With Mutemhat’s mummy, archaeologists found another, much smaller mummy, the size of a very young child. The archaeologists first assumed that this mummy was Mutemhat’s child and that both had died in childbirth. However, this assumption didn’t align with what they knew about Mutemhat’s vow of celibacy.

Years later, in the 1960s, scientists used X-rays to further understand who the tiny mummy was. The X-rays confirmed that the small mummy was not a child, but Mutemhat’s pet monkey.

Spirits in the Afterlife

Beyond loving their animal companions and believing that they would experience an afterlife just as humans did, the ancient Egyptians also believed that animals could communicate with the gods. They saw that animals had their own language and they assumed the language was one that the gods understood.

Furthermore, the Egyptians believed that animals could be the living embodiment of gods. A god would inhabit the body of an animal, such as a falcon, to experience living on the Earthly plane.

In this video from Heritage Key Media, Dr. Salima Ikram talks about how the ancient Egyptians viewed animals’ connections to the metaphysical realm:

Animal Spirits in Aboriginal Australian Culture

Like the Native Americans, Aboriginal Australians believe strongly in the interconnectedness of life on Earth. A term used to describe this belief system is “animism,” in which people, plants, animals, landforms, and even celestial bodies are connected and are part of something greater.

Animism: Breath, Spirit, Life

The word “animism” comes from the Latin word “anima,” which means “breath, spirit, and life.”2 Aboriginal Australians see the physical and the metaphysical planes as interconnected and interactive.3

The Rainbow Serpent

Australian Aboriginal artwork depicting Namaroto spirits and the Rainbow Serpent
Australian Aboriginal artwork depicting Namaroto spirits and the Rainbow Serpent. Image: HTO.

One well-known Aboriginal story that embodies this concept is the story of a powerful animal spirit called the Rainbow Snake, or Rainbow Serpent. You will see the Rainbow Snake depicted in a lot of Aboriginal artwork.4

The Aboriginal Australians believe that when they see a rainbow in the sky, it is the Rainbow Serpent who is traveling from one waterhole to another.

The Rainbow Snake is a powerful being, a protector and provider of life because he brings water. Thus, the Rainbow Snake is associated with fertility, the abundance of plants and animals, and the availability of food.

In this video from Storyteller Media, Robert Bropho, who is an elder of the Noongar People who are Indigenous Australians, tells the story of the Rainbow Serpent:

Animals Greek and Roman Mythology

The ancient Greeks and Romans told stories of animals, whom they associated with their gods and goddesses. In addition, they honored these animals in the temples of their relevant deities.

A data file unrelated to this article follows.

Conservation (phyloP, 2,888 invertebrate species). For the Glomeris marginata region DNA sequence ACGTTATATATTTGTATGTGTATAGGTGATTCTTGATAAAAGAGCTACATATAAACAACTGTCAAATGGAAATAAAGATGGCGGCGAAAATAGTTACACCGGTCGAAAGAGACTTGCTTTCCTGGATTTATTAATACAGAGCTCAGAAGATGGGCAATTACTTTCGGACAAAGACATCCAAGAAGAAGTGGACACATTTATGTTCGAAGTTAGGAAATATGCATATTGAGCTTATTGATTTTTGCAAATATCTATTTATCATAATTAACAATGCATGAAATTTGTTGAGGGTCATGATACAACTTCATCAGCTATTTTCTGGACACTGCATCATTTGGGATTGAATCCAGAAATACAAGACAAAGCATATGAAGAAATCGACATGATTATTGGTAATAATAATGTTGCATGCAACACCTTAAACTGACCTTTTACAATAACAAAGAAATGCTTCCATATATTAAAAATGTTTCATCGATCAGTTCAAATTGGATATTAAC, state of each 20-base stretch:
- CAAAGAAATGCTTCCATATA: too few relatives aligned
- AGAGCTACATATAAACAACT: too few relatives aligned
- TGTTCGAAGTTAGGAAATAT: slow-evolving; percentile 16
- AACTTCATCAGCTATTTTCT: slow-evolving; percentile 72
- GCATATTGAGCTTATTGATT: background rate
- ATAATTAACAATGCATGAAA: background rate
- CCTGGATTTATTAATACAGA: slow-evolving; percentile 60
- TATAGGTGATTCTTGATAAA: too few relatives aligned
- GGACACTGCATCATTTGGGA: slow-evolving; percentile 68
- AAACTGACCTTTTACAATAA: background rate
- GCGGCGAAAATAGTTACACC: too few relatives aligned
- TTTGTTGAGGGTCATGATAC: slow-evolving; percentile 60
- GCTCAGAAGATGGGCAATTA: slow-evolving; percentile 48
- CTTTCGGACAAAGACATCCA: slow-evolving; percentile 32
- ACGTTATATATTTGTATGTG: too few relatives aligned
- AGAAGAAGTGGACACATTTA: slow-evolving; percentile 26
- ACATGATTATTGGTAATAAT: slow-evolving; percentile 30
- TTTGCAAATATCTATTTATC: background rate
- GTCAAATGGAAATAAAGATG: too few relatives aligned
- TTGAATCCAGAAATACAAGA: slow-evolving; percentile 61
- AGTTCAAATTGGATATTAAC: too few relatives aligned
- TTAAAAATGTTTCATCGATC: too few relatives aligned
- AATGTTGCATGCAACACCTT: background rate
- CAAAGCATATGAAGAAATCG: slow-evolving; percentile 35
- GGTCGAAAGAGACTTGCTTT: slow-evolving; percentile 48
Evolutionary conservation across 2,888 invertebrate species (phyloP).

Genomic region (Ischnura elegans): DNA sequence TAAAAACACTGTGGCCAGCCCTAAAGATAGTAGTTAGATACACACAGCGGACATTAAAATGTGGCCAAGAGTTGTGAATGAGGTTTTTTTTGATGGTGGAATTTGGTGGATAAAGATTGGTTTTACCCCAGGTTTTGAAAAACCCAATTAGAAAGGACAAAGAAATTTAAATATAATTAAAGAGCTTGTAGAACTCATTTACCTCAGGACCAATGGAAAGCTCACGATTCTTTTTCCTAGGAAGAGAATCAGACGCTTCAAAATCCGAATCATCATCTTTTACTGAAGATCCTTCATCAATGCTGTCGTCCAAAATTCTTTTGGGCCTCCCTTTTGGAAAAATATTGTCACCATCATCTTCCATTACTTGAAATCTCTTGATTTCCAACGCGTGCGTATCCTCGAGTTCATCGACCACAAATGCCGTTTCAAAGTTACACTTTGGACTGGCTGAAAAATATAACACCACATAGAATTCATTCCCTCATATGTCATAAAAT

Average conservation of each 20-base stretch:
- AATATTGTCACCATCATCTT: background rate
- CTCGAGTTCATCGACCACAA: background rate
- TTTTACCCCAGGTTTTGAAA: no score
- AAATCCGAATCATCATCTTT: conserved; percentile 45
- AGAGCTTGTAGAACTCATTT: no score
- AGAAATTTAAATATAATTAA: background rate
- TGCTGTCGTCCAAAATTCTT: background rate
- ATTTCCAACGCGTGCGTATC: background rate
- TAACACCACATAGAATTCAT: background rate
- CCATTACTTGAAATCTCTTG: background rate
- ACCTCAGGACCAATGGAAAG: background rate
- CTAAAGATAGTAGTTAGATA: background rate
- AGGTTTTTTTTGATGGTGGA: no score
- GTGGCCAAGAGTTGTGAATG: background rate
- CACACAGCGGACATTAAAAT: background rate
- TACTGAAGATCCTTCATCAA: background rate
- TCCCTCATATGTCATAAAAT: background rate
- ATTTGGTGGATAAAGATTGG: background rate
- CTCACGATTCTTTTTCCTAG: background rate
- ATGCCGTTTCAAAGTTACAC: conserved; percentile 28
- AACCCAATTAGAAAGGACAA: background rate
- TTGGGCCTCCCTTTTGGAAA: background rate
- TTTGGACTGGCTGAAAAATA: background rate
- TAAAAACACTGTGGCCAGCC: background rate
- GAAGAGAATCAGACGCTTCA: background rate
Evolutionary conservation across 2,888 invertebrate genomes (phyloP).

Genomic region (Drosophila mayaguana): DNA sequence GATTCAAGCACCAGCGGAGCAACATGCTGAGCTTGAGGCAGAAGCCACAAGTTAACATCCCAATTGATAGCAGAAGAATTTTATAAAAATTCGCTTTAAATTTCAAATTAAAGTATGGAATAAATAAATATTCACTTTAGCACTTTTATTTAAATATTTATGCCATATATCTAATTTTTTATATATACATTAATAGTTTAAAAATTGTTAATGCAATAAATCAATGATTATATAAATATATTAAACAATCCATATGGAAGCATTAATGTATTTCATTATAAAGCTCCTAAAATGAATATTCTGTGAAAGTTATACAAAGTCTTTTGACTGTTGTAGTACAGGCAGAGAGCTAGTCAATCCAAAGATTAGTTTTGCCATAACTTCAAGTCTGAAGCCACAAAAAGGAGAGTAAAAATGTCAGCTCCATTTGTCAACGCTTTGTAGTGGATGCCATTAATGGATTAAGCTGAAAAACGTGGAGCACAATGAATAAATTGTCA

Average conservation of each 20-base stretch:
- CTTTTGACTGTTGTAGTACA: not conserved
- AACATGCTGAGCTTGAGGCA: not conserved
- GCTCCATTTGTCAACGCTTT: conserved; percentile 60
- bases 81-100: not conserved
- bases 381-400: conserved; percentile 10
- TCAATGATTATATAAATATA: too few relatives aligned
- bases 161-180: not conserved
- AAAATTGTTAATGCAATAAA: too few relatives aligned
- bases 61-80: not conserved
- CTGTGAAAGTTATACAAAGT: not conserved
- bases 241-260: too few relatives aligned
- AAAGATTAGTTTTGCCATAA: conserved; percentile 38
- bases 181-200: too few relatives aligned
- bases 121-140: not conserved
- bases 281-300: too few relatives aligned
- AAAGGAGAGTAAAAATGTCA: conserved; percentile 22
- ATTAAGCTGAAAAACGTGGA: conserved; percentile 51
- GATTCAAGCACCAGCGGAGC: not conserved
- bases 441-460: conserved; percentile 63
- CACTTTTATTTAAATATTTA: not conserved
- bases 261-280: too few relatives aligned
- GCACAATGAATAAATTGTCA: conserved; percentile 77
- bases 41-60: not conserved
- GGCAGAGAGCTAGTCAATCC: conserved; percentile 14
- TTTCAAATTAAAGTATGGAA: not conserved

Animals in the Bible

Animal symbolism appears throughout the Old and New Testaments in the Bible. In addition, God was known to use animals and insects to send important messages to human beings, such as sending locusts to destroy the Pharaoh’s kingdom because he enslaved the Israelites.

You can read more about animals in the bible and what they mean symbolically here.

Celtic and European Mythology

Celtic goddess Epona, flanked by two horses
Statue of the Celtic goddess Epona, flanked by two horses, circa 200 AS. Historical Museum of Bern.

Like the Aboriginal Australians, the Celts believed the world was inhabited by spirits and divine beings, some of which would take animal forms.

The Celts associated the goddess Artio with bears. She was the goddess of wildlife, transformation, and abundance. And they associated the goddess Epona5 with horses. In fact, they believed she protected mares and foals, as well as Gallic warriors when they rode into battle. Another Celtic goddess was Morrigan, who was associated with crows. The Celts believed she helped during warfare.

In Anglo Saxon folklore, great kings were believed to be descended from bears. Some believe that King Arthur’s name comes from the Romano-Celtic god Mercurius Artaius, who was a bear god. Furthermore, the Anglo-Saxon hero Beowulf was possibly named after a bear – his name is translated to “bee wolf,” which refers to a bear who takes honey from bees.6


Woman in Woods with Black Cat

In medieval European folklore and in modern Wicca belief systems, witches often had an animal with whom they were very close. This animal was a familiar spirit, otherwise referred to as the wise woman’s familiar. The animal served as a guide and source of information, connecting the witch to the supernatural realm. Often, the familiar was a cat, but they could also be a raven, fox, wolf, or other animal.